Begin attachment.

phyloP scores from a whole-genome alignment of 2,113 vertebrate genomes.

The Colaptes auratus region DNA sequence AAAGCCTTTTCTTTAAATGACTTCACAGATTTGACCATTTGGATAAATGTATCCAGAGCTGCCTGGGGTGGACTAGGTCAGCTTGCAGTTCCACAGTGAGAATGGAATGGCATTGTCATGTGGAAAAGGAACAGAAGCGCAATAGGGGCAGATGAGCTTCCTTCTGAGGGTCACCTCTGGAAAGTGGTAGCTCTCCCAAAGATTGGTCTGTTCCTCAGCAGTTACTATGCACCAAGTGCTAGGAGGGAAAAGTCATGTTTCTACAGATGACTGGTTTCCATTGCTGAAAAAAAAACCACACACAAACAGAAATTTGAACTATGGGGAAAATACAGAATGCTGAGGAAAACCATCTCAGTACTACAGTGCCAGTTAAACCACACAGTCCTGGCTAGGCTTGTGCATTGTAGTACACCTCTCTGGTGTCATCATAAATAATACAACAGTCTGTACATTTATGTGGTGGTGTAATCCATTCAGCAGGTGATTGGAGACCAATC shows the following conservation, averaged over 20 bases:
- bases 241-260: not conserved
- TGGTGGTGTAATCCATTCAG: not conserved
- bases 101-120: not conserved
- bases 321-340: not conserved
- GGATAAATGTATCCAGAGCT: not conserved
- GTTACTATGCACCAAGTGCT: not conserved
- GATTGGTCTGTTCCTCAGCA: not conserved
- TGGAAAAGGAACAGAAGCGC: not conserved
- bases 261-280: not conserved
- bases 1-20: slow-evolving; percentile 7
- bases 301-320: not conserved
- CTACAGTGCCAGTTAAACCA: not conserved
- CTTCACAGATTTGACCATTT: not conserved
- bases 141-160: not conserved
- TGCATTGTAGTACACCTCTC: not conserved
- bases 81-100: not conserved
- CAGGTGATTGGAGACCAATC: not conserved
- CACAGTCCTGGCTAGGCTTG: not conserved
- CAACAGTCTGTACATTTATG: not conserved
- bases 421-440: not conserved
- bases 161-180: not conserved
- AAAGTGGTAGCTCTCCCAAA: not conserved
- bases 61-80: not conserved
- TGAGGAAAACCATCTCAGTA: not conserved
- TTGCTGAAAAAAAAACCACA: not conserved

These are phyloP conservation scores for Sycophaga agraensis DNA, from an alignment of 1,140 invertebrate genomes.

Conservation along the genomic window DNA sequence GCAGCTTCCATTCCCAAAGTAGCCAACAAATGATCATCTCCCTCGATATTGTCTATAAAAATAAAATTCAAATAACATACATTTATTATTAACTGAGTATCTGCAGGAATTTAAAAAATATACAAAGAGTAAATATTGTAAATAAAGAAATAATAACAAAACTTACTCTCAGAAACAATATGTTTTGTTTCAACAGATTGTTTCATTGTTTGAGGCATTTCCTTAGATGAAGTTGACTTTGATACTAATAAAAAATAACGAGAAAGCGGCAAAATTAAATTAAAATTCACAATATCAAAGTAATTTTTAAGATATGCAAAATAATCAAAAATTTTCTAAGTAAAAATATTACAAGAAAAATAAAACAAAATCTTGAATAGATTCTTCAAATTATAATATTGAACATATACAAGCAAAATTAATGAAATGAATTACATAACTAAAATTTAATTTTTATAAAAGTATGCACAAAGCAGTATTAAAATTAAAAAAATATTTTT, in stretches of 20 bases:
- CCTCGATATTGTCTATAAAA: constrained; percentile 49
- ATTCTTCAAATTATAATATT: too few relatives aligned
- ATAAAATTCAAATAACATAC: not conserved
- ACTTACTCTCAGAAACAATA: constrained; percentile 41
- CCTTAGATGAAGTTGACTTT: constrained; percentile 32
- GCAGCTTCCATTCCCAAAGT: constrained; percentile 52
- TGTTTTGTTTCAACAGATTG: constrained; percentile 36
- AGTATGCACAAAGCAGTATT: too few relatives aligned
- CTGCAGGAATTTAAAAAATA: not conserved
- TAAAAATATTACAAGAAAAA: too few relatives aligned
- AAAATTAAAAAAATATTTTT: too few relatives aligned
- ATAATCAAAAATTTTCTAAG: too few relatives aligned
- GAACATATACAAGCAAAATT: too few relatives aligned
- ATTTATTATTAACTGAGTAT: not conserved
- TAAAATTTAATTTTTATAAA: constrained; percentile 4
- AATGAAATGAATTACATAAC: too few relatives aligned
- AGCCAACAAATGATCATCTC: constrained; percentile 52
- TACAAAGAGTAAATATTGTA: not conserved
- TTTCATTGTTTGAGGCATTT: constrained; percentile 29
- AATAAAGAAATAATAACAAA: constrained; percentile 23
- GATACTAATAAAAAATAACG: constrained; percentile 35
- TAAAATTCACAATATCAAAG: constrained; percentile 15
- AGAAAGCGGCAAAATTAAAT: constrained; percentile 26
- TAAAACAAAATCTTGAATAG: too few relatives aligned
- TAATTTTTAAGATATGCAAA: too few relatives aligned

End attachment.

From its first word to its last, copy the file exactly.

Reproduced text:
phyloP scores from a whole-genome alignment of 2,113 vertebrate genomes.

The Colaptes auratus region DNA sequence AAAGCCTTTTCTTTAAATGACTTCACAGATTTGACCATTTGGATAAATGTATCCAGAGCTGCCTGGGGTGGACTAGGTCAGCTTGCAGTTCCACAGTGAGAATGGAATGGCATTGTCATGTGGAAAAGGAACAGAAGCGCAATAGGGGCAGATGAGCTTCCTTCTGAGGGTCACCTCTGGAAAGTGGTAGCTCTCCCAAAGATTGGTCTGTTCCTCAGCAGTTACTATGCACCAAGTGCTAGGAGGGAAAAGTCATGTTTCTACAGATGACTGGTTTCCATTGCTGAAAAAAAAACCACACACAAACAGAAATTTGAACTATGGGGAAAATACAGAATGCTGAGGAAAACCATCTCAGTACTACAGTGCCAGTTAAACCACACAGTCCTGGCTAGGCTTGTGCATTGTAGTACACCTCTCTGGTGTCATCATAAATAATACAACAGTCTGTACATTTATGTGGTGGTGTAATCCATTCAGCAGGTGATTGGAGACCAATC shows the following conservation, averaged over 20 bases:
- bases 241-260: not conserved
- TGGTGGTGTAATCCATTCAG: not conserved
- bases 101-120: not conserved
- bases 321-340: not conserved
- GGATAAATGTATCCAGAGCT: not conserved
- GTTACTATGCACCAAGTGCT: not conserved
- GATTGGTCTGTTCCTCAGCA: not conserved
- TGGAAAAGGAACAGAAGCGC: not conserved
- bases 261-280: not conserved
- bases 1-20: slow-evolving; percentile 7
- bases 301-320: not conserved
- CTACAGTGCCAGTTAAACCA: not conserved
- CTTCACAGATTTGACCATTT: not conserved
- bases 141-160: not conserved
- TGCATTGTAGTACACCTCTC: not conserved
- bases 81-100: not conserved
- CAGGTGATTGGAGACCAATC: not conserved
- CACAGTCCTGGCTAGGCTTG: not conserved
- CAACAGTCTGTACATTTATG: not conserved
- bases 421-440: not conserved
- bases 161-180: not conserved
- AAAGTGGTAGCTCTCCCAAA: not conserved
- bases 61-80: not conserved
- TGAGGAAAACCATCTCAGTA: not conserved
- TTGCTGAAAAAAAAACCACA: not conserved

These are phyloP conservation scores for Sycophaga agraensis DNA, from an alignment of 1,140 invertebrate genomes.

Conservation along the genomic window DNA sequence GCAGCTTCCATTCCCAAAGTAGCCAACAAATGATCATCTCCCTCGATATTGTCTATAAAAATAAAATTCAAATAACATACATTTATTATTAACTGAGTATCTGCAGGAATTTAAAAAATATACAAAGAGTAAATATTGTAAATAAAGAAATAATAACAAAACTTACTCTCAGAAACAATATGTTTTGTTTCAACAGATTGTTTCATTGTTTGAGGCATTTCCTTAGATGAAGTTGACTTTGATACTAATAAAAAATAACGAGAAAGCGGCAAAATTAAATTAAAATTCACAATATCAAAGTAATTTTTAAGATATGCAAAATAATCAAAAATTTTCTAAGTAAAAATATTACAAGAAAAATAAAACAAAATCTTGAATAGATTCTTCAAATTATAATATTGAACATATACAAGCAAAATTAATGAAATGAATTACATAACTAAAATTTAATTTTTATAAAAGTATGCACAAAGCAGTATTAAAATTAAAAAAATATTTTT, in stretches of 20 bases:
- CCTCGATATTGTCTATAAAA: constrained; percentile 49
- ATTCTTCAAATTATAATATT: too few relatives aligned
- ATAAAATTCAAATAACATAC: not conserved
- ACTTACTCTCAGAAACAATA: constrained; percentile 41
- CCTTAGATGAAGTTGACTTT: constrained; percentile 32
- GCAGCTTCCATTCCCAAAGT: constrained; percentile 52
- TGTTTTGTTTCAACAGATTG: constrained; percentile 36
- AGTATGCACAAAGCAGTATT: too few relatives aligned
- CTGCAGGAATTTAAAAAATA: not conserved
- TAAAAATATTACAAGAAAAA: too few relatives aligned
- AAAATTAAAAAAATATTTTT: too few relatives aligned
- ATAATCAAAAATTTTCTAAG: too few relatives aligned
- GAACATATACAAGCAAAATT: too few relatives aligned
- ATTTATTATTAACTGAGTAT: not conserved
- TAAAATTTAATTTTTATAAA: constrained; percentile 4
- AATGAAATGAATTACATAAC: too few relatives aligned
- AGCCAACAAATGATCATCTC: constrained; percentile 52
- TACAAAGAGTAAATATTGTA: not conserved
- TTTCATTGTTTGAGGCATTT: constrained; percentile 29
- AATAAAGAAATAATAACAAA: constrained; percentile 23
- GATACTAATAAAAAATAACG: constrained; percentile 35
- TAAAATTCACAATATCAAAG: constrained; percentile 15
- AGAAAGCGGCAAAATTAAAT: constrained; percentile 26
- TAAAACAAAATCTTGAATAG: too few relatives aligned
- TAATTTTTAAGATATGCAAA: too few relatives aligned